It was President Eisenhower himself who pressed for a solution to the problems of succession, after his 1955 heart attack.Then, on November 25, 1957, Ike suffered a paralyzing stroke. Thinking he would not survive, he asked his chief of staff to alert the vice-president; Nixon was told that he might be president in 24 hours. But Ike rallied, and was back at work in one week. The effort for reform, led by his attorney-general, came to naught, for want of agreement on how to deal with the myriad complexities attending presidential involuntary disability. The 1960 presidential campaign saw a contest between two able men in their forties, and a sense of crisis gone.

Circumstances dramatically and tragically changed on Nov. 22, 1963, with the shocking assassination of JFK, a president in the apparent prime of life (his many serious health problems concealed from the public with the acquiescence of the press corps of the time). Lyndon Johnson took office determined to find solutions to the problems of presidential and vice-presidential succession. From LBJ’s inauguration on Jan. 20, 1964, it was to be just over three years to the 38th state ratifying the 25th Amendment.

Spurred by urgent necessity, in the aftermath not only of the JFK assassination, but also in the wake of the 1962 Cuban Missile Crisis, when the world was poised on the precipice of possible nuclear war, the best legal, political and medical minds were assembled to find a solution. Those advocating a legislative remedy touted the great flexibility that would enable rapid resolution of a succession crisis. But such flexibility gave much room for political mischief, and politicians, like Oscar Wilde, notoriously can resist anything but temptation. Conversely, while encasing the succession process in a Constitutional amendment would ward off opportunistic mischief, that risked leaving no quick solution if the text did not expressly cover a particular set of circumstances.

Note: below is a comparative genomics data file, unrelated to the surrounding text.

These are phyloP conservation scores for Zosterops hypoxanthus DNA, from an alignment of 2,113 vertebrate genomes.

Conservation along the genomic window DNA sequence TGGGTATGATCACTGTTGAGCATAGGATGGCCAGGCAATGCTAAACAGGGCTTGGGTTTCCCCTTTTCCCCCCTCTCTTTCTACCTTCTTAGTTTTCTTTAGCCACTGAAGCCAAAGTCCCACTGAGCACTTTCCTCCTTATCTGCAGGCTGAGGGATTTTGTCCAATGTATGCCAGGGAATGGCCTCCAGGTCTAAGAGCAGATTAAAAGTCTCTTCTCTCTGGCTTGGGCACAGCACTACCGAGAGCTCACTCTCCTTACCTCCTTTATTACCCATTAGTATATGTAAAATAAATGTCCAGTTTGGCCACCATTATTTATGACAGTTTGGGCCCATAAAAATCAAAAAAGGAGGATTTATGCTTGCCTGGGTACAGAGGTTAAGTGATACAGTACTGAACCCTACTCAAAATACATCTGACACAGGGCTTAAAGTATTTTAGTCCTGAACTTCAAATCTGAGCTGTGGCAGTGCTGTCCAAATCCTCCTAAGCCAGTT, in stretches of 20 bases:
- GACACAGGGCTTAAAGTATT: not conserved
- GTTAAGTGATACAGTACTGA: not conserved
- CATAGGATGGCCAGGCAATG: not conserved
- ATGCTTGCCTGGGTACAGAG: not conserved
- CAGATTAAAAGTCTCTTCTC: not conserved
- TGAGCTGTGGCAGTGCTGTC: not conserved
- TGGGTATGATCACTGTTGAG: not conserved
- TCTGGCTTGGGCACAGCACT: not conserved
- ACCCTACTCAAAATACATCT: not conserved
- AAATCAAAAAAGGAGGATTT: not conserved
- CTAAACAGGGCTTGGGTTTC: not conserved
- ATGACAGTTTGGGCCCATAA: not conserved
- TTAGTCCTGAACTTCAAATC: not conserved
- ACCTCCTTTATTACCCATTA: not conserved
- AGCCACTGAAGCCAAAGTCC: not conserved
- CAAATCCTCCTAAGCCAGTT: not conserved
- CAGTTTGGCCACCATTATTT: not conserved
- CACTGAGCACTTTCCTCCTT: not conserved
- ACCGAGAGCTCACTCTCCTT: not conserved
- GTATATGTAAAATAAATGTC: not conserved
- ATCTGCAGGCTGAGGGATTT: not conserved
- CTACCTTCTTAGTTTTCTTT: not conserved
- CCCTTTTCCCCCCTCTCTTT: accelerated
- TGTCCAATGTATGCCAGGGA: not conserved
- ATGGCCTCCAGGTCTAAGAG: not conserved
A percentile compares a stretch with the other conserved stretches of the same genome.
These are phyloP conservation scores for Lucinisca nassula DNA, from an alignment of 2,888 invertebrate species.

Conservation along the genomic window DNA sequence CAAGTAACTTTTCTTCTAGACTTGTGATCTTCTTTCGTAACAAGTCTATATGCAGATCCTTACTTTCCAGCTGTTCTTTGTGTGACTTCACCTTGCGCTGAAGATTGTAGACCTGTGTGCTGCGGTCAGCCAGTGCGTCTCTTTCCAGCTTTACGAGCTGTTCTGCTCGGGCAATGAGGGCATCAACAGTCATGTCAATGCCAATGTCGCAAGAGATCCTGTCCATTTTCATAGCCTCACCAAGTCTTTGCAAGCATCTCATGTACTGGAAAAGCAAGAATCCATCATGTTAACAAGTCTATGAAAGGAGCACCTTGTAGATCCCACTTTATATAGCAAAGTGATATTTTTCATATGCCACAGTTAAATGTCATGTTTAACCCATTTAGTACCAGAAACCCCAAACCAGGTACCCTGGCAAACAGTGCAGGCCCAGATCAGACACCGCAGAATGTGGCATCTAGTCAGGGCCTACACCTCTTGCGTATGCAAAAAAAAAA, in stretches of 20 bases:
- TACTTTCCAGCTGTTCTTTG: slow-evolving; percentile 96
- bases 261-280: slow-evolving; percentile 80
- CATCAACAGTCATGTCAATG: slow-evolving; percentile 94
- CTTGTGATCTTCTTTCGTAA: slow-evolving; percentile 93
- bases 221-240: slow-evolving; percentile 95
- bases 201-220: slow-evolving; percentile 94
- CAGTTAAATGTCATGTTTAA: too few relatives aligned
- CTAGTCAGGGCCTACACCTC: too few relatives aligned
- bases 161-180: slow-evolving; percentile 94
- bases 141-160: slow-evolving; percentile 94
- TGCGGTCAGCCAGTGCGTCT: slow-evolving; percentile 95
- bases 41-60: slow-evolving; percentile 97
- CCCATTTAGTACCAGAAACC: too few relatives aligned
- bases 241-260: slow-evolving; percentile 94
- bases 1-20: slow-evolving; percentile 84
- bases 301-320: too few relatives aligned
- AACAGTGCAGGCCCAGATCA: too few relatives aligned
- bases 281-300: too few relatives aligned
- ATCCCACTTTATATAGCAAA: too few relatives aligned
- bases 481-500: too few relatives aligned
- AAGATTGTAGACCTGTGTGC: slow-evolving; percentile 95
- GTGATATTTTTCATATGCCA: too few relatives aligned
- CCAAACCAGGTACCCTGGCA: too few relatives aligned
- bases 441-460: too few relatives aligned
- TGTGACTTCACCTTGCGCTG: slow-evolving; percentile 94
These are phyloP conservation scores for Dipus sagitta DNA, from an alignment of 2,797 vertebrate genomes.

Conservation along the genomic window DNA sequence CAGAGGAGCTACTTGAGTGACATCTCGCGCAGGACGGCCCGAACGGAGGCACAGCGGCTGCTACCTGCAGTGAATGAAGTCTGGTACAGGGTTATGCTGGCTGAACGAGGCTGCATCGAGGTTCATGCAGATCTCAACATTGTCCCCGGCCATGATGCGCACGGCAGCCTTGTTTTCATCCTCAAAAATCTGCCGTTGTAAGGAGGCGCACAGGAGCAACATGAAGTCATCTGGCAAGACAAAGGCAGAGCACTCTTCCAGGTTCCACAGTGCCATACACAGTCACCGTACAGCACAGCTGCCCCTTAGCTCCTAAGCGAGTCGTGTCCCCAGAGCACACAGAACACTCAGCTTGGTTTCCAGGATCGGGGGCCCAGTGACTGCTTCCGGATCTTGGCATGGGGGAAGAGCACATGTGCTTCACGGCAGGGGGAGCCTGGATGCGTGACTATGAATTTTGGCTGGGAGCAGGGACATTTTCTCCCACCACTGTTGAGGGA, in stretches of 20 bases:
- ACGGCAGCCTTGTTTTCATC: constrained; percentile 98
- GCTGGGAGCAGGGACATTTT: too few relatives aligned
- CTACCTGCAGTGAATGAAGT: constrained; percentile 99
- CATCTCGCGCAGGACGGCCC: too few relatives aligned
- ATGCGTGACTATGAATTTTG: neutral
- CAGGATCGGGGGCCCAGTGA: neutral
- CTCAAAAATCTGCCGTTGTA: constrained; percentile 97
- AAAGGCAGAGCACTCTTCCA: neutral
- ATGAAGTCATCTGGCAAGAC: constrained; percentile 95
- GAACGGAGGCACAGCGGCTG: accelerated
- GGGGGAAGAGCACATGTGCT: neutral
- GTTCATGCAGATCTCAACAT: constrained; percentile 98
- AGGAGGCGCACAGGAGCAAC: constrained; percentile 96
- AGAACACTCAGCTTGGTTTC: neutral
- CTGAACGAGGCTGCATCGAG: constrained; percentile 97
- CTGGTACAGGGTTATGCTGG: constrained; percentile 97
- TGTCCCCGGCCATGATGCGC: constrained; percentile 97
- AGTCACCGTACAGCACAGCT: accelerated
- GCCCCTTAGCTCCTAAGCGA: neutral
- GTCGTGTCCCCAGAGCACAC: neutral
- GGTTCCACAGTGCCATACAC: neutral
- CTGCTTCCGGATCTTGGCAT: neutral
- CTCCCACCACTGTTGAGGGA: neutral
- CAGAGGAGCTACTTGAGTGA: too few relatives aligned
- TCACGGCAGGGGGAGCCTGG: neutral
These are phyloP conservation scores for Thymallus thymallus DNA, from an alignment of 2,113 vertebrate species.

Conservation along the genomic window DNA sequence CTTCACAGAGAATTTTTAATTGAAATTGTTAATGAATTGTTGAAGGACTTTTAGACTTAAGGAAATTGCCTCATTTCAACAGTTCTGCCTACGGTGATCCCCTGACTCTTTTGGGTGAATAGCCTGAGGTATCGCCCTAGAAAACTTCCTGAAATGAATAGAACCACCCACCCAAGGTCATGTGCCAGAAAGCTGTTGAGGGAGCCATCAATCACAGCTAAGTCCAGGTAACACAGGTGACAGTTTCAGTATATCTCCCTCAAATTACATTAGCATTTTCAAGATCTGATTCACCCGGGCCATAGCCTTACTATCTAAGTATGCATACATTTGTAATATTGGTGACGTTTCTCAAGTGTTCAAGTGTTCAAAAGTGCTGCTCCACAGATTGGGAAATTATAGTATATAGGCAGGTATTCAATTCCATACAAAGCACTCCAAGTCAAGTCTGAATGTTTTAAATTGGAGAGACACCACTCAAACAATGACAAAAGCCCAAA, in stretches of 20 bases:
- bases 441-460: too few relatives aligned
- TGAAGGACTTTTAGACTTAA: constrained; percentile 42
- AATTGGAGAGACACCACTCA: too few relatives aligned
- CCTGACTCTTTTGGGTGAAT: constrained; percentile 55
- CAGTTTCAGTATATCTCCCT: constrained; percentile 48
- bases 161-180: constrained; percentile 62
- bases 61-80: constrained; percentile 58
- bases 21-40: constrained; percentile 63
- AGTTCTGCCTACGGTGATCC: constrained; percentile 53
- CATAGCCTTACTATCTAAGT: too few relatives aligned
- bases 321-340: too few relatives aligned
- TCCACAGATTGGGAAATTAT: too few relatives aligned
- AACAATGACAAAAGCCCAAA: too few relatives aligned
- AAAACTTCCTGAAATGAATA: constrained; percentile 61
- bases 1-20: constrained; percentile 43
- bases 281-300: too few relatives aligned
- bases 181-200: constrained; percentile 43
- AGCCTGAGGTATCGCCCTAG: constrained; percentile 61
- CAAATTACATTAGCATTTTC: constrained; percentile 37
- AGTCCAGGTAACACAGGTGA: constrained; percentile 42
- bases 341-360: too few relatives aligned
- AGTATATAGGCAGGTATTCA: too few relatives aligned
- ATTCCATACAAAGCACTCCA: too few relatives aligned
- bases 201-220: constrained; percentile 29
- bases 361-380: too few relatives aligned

The compromise reached in 1964 was to add the Emergency Clause language to section 4 of the 25th Amendment. In doing so flexibility was introduced and, inevitably, commensurate opportunities for expedient political exploitation. Supporters of the 25th conceded this, but added that absent some sense of civic virtue during a crisis, no free republic could survive. An overwhelming majority of both Houses of Congress decided that the gravity of the crisis would likely induce gravity of civic purpose.

In his 1968 memoir, One Heartbeat Away, Birch Bayh, who led the Senate effort to adopt the 25th, recalled how President Eisenhower said that those considering presidential succession crises must assume that the necessary civic purpose would bring forth “men of honor, men of integrity, men whose concern is the welfare of their own country and not of their own personal ambitions.”

Can A Recall Election Realistically be Held? The Crisis of 2022-2025. Only 14 months into the Biden-Harris term, we find ourselves transformed into a nation that reels from banana-republic inflation whilst sliding into stagnation—the worst stagflation in 50 years; that sees “woke” district attorneys aid criminals while undercutting the police, and an attorney-general who regards activist school parents opposing teachers’ unions as domestic terrorists; that traded